Part was in use but a large area had been used by Kay's catalogues and was lying empty.
 

Hayman

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I love the "EXAMINE LININGS OCCASIONALLY" cast into what looks like the cover for the inspection hole on the fire door of a furnace of some sort. Not "WEEKLY" or "MONTHLY", but "OCCASIONALLY".
 

BikinGlynn

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I love the "EXAMINE LININGS OCCASIONALLY" cast into what looks like the cover for the inspection hole on the fire door of a furnace of some sort. Not "WEEKLY" or "MONTHLY", but "OCCASIONALLY".

Yeah Illk try that at work on some of our machinery, though ours should say "examine linings when broke" ;lol
 

Hayman

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Yeah Illk try that at work on some of our machinery, though ours should say "examine linings when broke" ;lol
And how often do your check your car's tyre pressures?! Or is a kick sufficient? I've had shocks in the past when I've let it drift. Service instructions for machinery, etc would read: "CHECK LEVELS DAILY; CLEAN FILTER WEEKLY; DRAIN DAILY, etc". As for the fridge-freezer at home, "DEFROST WHEN THE DOOR NO LONGER SHUTS"!!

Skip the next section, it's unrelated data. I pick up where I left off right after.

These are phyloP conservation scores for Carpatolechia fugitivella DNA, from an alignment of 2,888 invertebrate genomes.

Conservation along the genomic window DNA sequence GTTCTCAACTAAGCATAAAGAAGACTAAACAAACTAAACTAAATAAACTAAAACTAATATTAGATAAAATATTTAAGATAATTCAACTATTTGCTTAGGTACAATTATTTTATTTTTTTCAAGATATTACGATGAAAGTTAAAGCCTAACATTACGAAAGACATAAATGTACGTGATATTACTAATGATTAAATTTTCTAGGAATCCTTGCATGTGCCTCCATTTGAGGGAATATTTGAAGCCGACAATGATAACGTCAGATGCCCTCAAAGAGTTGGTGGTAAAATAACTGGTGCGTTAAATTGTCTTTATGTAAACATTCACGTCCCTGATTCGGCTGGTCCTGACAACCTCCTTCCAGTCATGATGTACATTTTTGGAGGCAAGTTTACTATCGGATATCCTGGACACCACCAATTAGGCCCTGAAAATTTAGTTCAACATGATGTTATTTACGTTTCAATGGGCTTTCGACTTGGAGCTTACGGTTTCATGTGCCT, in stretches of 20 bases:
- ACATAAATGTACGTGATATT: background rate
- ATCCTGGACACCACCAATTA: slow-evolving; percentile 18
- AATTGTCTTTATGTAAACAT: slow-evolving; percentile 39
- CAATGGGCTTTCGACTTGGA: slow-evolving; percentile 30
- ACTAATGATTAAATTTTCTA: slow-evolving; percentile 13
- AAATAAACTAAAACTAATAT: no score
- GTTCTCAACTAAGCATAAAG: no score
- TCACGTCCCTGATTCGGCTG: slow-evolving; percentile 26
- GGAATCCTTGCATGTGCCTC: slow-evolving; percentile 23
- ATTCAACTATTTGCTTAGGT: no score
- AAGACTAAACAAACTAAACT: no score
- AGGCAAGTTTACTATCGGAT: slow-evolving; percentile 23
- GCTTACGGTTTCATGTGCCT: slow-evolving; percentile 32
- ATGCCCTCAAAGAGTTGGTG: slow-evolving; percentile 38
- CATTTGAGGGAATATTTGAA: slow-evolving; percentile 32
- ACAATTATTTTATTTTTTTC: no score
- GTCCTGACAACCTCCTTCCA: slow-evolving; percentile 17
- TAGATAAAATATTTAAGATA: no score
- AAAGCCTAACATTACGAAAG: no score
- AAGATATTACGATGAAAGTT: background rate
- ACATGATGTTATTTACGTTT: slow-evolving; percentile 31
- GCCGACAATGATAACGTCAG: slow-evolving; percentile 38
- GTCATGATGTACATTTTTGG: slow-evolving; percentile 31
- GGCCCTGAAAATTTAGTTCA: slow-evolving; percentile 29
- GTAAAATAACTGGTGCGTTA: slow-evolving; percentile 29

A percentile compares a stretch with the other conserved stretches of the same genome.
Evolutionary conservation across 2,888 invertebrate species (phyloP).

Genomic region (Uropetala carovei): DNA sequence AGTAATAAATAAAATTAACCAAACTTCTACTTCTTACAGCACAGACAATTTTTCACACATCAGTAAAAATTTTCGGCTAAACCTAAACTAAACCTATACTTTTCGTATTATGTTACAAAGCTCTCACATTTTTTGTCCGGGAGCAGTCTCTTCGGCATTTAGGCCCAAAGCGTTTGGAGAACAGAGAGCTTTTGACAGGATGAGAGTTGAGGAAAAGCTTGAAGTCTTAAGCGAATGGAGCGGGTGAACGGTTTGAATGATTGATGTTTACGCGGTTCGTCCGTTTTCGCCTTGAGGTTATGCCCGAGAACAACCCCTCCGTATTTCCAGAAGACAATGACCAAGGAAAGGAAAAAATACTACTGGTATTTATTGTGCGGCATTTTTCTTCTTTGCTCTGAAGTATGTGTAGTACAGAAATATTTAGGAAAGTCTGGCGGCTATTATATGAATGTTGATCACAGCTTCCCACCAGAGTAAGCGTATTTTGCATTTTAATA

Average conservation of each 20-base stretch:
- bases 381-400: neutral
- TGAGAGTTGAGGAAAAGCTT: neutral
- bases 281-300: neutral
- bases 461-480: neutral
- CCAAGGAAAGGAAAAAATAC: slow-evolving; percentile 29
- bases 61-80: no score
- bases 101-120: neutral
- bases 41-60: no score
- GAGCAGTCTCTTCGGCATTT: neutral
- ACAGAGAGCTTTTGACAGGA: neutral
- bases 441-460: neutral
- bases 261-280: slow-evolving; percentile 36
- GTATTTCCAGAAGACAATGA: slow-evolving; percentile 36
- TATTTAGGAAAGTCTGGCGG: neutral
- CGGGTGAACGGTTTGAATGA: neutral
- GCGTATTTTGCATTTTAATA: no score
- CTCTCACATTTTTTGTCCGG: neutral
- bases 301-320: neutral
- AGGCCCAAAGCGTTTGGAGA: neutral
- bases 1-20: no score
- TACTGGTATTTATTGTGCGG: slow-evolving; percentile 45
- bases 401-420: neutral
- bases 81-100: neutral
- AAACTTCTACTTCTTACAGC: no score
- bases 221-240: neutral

BikinGlynn

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And how often do your check your car's tyre pressures?! Or is a kick sufficient? I've had shocks in the past when I've let it drift. Service instructions for machinery, etc would read: "CHECK LEVELS DAILY; CLEAN FILTER WEEKLY; DRAIN DAILY, etc". As for the fridge-freezer at home, "DEFROST WHEN THE DOOR NO LONGER SHUTS"!!

we have daily check sheets on all machinery at work but they dont get done that often.
Im quite good for routine maint on my car I dropped sump last night & cleaned oil strainer as thats a known issue with mine, its dead easy to do but there are a lot of people who wouldn't ever do it then not be happy when it blows up!
 

Hayman

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we have daily check sheets on all machinery at work but they dont get done that often.
Im quite good for routine maint on my car I dropped sump last night & cleaned oil strainer as thats a known issue with mine, its dead easy to do but there are a lot of people who wouldn't ever do it then not be happy when it blows up!